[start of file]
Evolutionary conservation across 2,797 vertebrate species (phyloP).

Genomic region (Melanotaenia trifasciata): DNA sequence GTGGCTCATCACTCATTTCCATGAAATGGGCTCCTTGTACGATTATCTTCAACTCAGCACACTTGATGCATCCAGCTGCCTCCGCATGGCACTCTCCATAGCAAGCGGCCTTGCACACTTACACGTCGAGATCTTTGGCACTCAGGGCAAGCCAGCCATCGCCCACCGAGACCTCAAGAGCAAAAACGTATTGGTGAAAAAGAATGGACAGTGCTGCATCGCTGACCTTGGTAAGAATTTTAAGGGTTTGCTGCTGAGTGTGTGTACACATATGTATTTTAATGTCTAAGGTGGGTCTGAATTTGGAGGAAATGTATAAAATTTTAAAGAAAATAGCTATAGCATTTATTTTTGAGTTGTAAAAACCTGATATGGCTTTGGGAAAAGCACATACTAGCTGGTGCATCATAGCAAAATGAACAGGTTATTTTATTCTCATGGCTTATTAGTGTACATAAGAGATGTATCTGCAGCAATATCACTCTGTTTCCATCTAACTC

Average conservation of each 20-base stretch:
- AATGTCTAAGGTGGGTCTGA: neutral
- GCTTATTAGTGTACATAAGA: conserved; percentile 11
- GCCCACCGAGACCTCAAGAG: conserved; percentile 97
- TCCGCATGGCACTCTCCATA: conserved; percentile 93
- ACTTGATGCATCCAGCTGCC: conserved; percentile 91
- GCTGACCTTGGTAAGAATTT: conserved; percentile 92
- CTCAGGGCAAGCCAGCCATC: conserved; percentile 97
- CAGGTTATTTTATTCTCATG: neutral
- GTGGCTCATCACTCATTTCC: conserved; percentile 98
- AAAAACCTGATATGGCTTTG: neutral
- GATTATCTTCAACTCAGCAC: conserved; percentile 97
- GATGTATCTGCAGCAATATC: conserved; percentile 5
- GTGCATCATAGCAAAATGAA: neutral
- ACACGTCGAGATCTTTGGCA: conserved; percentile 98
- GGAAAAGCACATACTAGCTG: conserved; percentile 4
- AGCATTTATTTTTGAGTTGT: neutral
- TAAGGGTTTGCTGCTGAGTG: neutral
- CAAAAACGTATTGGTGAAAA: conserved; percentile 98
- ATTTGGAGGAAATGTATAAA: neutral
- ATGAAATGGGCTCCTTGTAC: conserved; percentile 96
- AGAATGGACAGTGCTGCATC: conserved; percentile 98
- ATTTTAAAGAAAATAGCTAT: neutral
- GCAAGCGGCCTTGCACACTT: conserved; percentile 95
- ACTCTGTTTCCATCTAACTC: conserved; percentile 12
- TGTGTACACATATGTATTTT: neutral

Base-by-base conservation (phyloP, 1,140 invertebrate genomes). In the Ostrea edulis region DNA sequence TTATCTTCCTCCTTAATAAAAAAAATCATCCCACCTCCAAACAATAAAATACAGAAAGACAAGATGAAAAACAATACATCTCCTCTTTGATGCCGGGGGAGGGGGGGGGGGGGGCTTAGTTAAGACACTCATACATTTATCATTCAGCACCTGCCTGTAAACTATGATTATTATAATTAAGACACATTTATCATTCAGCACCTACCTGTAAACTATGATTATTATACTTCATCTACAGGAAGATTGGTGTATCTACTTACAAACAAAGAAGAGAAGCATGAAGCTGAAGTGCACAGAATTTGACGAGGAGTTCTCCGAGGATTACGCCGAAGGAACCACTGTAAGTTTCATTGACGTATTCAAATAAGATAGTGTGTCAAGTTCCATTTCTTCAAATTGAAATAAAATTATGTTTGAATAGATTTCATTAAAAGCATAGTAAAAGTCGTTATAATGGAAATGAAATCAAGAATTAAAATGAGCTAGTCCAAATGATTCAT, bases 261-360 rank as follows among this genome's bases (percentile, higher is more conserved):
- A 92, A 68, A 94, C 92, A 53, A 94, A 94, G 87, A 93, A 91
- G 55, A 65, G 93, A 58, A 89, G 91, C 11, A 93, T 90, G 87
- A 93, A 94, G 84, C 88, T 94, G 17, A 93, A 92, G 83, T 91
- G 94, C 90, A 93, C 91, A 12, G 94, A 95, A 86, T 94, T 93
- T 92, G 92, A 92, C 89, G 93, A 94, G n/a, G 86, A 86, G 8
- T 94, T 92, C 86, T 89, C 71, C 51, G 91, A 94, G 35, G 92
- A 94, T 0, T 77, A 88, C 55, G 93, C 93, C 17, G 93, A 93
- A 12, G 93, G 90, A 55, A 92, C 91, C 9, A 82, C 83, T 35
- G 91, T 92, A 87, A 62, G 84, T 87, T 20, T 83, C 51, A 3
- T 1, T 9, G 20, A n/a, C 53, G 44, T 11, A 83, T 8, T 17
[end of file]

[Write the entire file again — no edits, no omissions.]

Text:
Evolutionary conservation across 2,797 vertebrate species (phyloP).

Genomic region (Melanotaenia trifasciata): DNA sequence GTGGCTCATCACTCATTTCCATGAAATGGGCTCCTTGTACGATTATCTTCAACTCAGCACACTTGATGCATCCAGCTGCCTCCGCATGGCACTCTCCATAGCAAGCGGCCTTGCACACTTACACGTCGAGATCTTTGGCACTCAGGGCAAGCCAGCCATCGCCCACCGAGACCTCAAGAGCAAAAACGTATTGGTGAAAAAGAATGGACAGTGCTGCATCGCTGACCTTGGTAAGAATTTTAAGGGTTTGCTGCTGAGTGTGTGTACACATATGTATTTTAATGTCTAAGGTGGGTCTGAATTTGGAGGAAATGTATAAAATTTTAAAGAAAATAGCTATAGCATTTATTTTTGAGTTGTAAAAACCTGATATGGCTTTGGGAAAAGCACATACTAGCTGGTGCATCATAGCAAAATGAACAGGTTATTTTATTCTCATGGCTTATTAGTGTACATAAGAGATGTATCTGCAGCAATATCACTCTGTTTCCATCTAACTC

Average conservation of each 20-base stretch:
- AATGTCTAAGGTGGGTCTGA: neutral
- GCTTATTAGTGTACATAAGA: conserved; percentile 11
- GCCCACCGAGACCTCAAGAG: conserved; percentile 97
- TCCGCATGGCACTCTCCATA: conserved; percentile 93
- ACTTGATGCATCCAGCTGCC: conserved; percentile 91
- GCTGACCTTGGTAAGAATTT: conserved; percentile 92
- CTCAGGGCAAGCCAGCCATC: conserved; percentile 97
- CAGGTTATTTTATTCTCATG: neutral
- GTGGCTCATCACTCATTTCC: conserved; percentile 98
- AAAAACCTGATATGGCTTTG: neutral
- GATTATCTTCAACTCAGCAC: conserved; percentile 97
- GATGTATCTGCAGCAATATC: conserved; percentile 5
- GTGCATCATAGCAAAATGAA: neutral
- ACACGTCGAGATCTTTGGCA: conserved; percentile 98
- GGAAAAGCACATACTAGCTG: conserved; percentile 4
- AGCATTTATTTTTGAGTTGT: neutral
- TAAGGGTTTGCTGCTGAGTG: neutral
- CAAAAACGTATTGGTGAAAA: conserved; percentile 98
- ATTTGGAGGAAATGTATAAA: neutral
- ATGAAATGGGCTCCTTGTAC: conserved; percentile 96
- AGAATGGACAGTGCTGCATC: conserved; percentile 98
- ATTTTAAAGAAAATAGCTAT: neutral
- GCAAGCGGCCTTGCACACTT: conserved; percentile 95
- ACTCTGTTTCCATCTAACTC: conserved; percentile 12
- TGTGTACACATATGTATTTT: neutral

Base-by-base conservation (phyloP, 1,140 invertebrate genomes). In the Ostrea edulis region DNA sequence TTATCTTCCTCCTTAATAAAAAAAATCATCCCACCTCCAAACAATAAAATACAGAAAGACAAGATGAAAAACAATACATCTCCTCTTTGATGCCGGGGGAGGGGGGGGGGGGGGCTTAGTTAAGACACTCATACATTTATCATTCAGCACCTGCCTGTAAACTATGATTATTATAATTAAGACACATTTATCATTCAGCACCTACCTGTAAACTATGATTATTATACTTCATCTACAGGAAGATTGGTGTATCTACTTACAAACAAAGAAGAGAAGCATGAAGCTGAAGTGCACAGAATTTGACGAGGAGTTCTCCGAGGATTACGCCGAAGGAACCACTGTAAGTTTCATTGACGTATTCAAATAAGATAGTGTGTCAAGTTCCATTTCTTCAAATTGAAATAAAATTATGTTTGAATAGATTTCATTAAAAGCATAGTAAAAGTCGTTATAATGGAAATGAAATCAAGAATTAAAATGAGCTAGTCCAAATGATTCAT, bases 261-360 rank as follows among this genome's bases (percentile, higher is more conserved):
- A 92, A 68, A 94, C 92, A 53, A 94, A 94, G 87, A 93, A 91
- G 55, A 65, G 93, A 58, A 89, G 91, C 11, A 93, T 90, G 87
- A 93, A 94, G 84, C 88, T 94, G 17, A 93, A 92, G 83, T 91
- G 94, C 90, A 93, C 91, A 12, G 94, A 95, A 86, T 94, T 93
- T 92, G 92, A 92, C 89, G 93, A 94, G n/a, G 86, A 86, G 8
- T 94, T 92, C 86, T 89, C 71, C 51, G 91, A 94, G 35, G 92
- A 94, T 0, T 77, A 88, C 55, G 93, C 93, C 17, G 93, A 93
- A 12, G 93, G 90, A 55, A 92, C 91, C 9, A 82, C 83, T 35
- G 91, T 92, A 87, A 62, G 84, T 87, T 20, T 83, C 51, A 3
- T 1, T 9, G 20, A n/a, C 53, G 44, T 11, A 83, T 8, T 17